The trends of immigrant employment in Canada

Asheesh Moosapeta
Published: October 2, 2023

Canada’s workforce is one of the most skilled in the world—due not just to excellent educational institutions within the country, but also because of highly skilled newcomers who arrive to Canada annually and drive growth in the labour force.

However, how successful are newcomers at finding employment in Canada, in the short, medium, and long-term?

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The results

A recent study published by Statistics Canada sheds insight on the matter. The report included data from March 2006 to July 2023, providing a large overview of unemployment rates for:

  • Landed immigrants (those who have just arrived, or who were already in Canada after newly being granted permanent residence (PR) status);
  • Immigrants who had been in Canada for five years or less;
  • Immigrants who had been in Canada between 5-10 years; and
  • Immigrants who had been in Canada for 10 years for more.

The study can thus help reveal not just the average unemployment rates for each group, but also how much the unemployment rates can fluctuate for different groups during this 17-year period.

Between 2006 and 2023, landed immigrants in Canada had an average unemployment rate of 7.7%. Unemployment for this group peaked in June of 2020 at 14.6%, though notably employment data from 2020-2021 is greatly impacted by the COVID-19 pandemic (a common theme across all immigrant groups) *. The lowest unemployment rate for landed immigrants was 5%, observed in June of 2022.

Immigrants who had been in Canada for five or less years had the highest average unemployment rate (11.7%) among all studied groups, between 2006 and 2023. This group was also subject to notable fluctuations in unemployment, reaching a high of 17.9% in June 2020 and a low of 7.4% in August 2022.

Immigrants who had been in Canada between 5 and 10 years had an average unemployment rate of 8.9% in the 17-year study period. This group saw the highest fluctuations in unemployment rate among all studied groups, reaching a high of 16.8% in June 2020, and a low of 4.5% in December 2022.

Lastly, immigrants who had been in Canada for 10 or more years experienced the lowest average unemployment rate of any group in the study period, at 6.6%. In addition, the group had the lowest fluctuations in unemployment rate among all the studied groups, seeing a high of 13.4% in June 2020, and a low of 4.3% in December 2022.

Understanding these results

Perhaps the most burning question that emerges from these results is “why do immigrants who have been in Canada for less than five years have such a high unemployment rate?”. Notably, this cohort had both a higher unemployment rate and variance in unemployment rate than even landed immigrants. Key reasons for this include:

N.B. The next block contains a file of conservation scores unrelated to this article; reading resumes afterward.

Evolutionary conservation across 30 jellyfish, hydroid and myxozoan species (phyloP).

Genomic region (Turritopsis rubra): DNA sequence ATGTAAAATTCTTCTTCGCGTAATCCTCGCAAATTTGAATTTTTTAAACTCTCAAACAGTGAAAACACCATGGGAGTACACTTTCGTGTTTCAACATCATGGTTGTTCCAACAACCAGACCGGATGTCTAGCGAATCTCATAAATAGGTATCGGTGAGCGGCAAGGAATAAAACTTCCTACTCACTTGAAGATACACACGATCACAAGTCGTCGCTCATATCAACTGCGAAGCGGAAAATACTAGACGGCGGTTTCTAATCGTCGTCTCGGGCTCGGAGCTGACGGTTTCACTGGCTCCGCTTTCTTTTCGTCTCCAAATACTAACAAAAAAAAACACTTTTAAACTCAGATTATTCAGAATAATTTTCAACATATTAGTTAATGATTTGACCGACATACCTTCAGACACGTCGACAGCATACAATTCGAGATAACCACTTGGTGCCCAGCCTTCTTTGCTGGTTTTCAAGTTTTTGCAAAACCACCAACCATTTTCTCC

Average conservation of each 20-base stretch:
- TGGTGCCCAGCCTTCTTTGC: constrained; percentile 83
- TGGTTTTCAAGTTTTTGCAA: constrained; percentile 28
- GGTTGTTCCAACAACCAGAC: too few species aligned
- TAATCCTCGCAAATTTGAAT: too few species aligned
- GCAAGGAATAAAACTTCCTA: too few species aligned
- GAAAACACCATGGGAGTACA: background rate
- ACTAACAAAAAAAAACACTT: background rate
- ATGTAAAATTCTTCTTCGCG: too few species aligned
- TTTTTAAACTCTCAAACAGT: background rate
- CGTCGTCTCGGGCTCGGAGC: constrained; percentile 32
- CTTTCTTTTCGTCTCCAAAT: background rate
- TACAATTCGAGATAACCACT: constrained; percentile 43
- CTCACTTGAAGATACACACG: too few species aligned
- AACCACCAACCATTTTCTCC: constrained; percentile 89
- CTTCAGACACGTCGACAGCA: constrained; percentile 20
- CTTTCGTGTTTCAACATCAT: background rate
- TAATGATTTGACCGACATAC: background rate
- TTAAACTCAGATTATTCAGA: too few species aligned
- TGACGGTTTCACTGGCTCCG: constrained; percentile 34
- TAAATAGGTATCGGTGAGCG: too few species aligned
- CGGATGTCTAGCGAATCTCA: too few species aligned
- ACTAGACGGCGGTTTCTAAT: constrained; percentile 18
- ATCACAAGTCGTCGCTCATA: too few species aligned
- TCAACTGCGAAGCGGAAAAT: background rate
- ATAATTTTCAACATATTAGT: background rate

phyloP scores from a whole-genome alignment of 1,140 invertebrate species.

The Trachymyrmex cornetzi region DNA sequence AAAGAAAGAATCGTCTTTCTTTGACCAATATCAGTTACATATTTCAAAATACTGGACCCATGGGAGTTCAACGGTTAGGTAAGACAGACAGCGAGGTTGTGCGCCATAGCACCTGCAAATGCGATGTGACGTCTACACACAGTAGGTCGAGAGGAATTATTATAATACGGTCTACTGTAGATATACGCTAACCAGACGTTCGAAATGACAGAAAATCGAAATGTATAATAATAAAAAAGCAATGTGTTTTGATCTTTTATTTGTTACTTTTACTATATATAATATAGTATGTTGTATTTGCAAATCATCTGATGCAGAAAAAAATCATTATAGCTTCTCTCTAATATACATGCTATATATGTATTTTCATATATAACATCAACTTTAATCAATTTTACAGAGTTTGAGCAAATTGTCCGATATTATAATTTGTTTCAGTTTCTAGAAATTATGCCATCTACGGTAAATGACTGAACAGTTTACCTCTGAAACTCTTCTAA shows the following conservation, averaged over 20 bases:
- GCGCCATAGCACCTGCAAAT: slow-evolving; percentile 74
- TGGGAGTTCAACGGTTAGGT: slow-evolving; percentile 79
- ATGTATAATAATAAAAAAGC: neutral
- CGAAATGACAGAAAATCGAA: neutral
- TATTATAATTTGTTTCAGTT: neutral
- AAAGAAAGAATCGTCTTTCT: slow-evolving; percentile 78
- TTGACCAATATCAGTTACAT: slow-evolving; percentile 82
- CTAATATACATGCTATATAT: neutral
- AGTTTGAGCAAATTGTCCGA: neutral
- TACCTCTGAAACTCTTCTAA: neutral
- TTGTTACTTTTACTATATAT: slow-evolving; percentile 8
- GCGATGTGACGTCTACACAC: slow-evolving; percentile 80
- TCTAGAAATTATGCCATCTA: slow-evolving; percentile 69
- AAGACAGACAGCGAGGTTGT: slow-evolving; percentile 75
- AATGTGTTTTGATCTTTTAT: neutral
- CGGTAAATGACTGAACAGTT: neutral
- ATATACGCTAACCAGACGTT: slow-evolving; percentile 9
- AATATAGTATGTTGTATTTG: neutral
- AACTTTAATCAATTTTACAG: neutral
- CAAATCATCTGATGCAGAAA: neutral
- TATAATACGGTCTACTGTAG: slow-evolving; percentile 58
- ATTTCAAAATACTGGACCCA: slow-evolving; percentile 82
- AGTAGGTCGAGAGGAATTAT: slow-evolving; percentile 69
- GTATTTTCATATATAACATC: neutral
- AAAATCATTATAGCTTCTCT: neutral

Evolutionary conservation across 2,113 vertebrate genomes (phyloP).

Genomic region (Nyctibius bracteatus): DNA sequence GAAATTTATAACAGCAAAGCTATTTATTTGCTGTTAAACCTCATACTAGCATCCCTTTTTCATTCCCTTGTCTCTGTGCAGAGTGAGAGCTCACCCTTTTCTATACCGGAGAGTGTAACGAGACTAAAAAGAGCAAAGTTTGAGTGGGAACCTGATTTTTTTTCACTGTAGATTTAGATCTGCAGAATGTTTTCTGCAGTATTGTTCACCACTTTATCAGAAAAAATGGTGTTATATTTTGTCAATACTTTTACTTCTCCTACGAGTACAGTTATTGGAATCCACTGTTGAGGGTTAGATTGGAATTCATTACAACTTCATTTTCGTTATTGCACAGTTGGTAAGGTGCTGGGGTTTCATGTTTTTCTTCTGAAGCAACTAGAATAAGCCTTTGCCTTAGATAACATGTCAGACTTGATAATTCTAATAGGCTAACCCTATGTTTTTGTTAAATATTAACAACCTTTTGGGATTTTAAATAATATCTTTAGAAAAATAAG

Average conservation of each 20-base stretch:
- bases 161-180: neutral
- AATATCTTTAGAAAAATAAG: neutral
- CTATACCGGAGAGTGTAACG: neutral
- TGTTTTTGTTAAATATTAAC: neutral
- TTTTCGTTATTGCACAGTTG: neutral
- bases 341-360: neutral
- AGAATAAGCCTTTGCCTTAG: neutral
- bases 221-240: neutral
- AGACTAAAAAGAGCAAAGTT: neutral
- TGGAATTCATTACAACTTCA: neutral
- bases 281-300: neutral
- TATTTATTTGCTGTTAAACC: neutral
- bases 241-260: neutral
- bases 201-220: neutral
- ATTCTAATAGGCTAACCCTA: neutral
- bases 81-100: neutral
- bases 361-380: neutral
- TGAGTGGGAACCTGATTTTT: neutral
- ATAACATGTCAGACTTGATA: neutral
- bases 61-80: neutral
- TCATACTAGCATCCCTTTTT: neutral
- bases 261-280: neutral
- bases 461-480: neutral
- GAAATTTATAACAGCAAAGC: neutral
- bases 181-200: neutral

• New permanent residents (in Canada for less than five years) pursuing education and accreditation to better adjust to the Canadian job market, or upskill themselves (and thus not working);
  • Spouses and dependent children (who are 15 years or older) of new permanent residents, who though of working age, may also be pursuing education or managing home life, thus adding to the unemployment rate; and
  • A large section of new PRs who are counted as “landed immigrants” will have already been in Canada (usually as students and workers)—and will likely already have “pre-landing” Canadian work experience, driving down unemployment among this group.

The key finding here is that for new PRs without pre-landing Canadian work experience, it may take time to see their skills and accreditation translate into their labour market outcomes. However (as the results above indicate) economic immigrants without pre-landing Canadian work experience will generally see their labour market outcomes converge with newcomers who do have pre-landing work experience, and even Canadian-born workers.

So, what impacts these labour market outcomes for immigrants in different cohorts? A study released by Statistics Canada in 2022 gives insight here. The study looked at the following traits that impacted principal applicant, economic-immigrant success:

  • Pre-landing Canadian work experience;
  • Official language ability;
  • Age (at landing); and
  • Education.

The study broadly found that though some factors were particularly impactful for immigrant labour market success upon landing (pre-landing Canadian work experience, official language ability), the impact of these factors diminished as time in Canada increased. Conversely, the effect of age and education-level upon landing increased over time.

The study concluded that the single greatest determinant of immigrant success in the short, medium and long term may not be pre-landing Canadian work experience, but rather the quality of this pre-landing experience. Immigrants who were able to study or work at recognized institutions and capacities in Canada (before receiving PR status) held a significant advantage when compared to those who did not. Importantly, however, the convergence of labour market outcomes between three groups (new immigrants without pre-landing Canadian experience, new immigrants with pre-landing Canadian experience, and Canadian born workers) indicates that those without meaningful pre-landing Canadian experience were able to make up the difference, given enough time.

*During the period corresponding to the COVID-19 pandemic (2020-2021), average unemployment for most cohorts was between 2-3% higher than the 17-year average.

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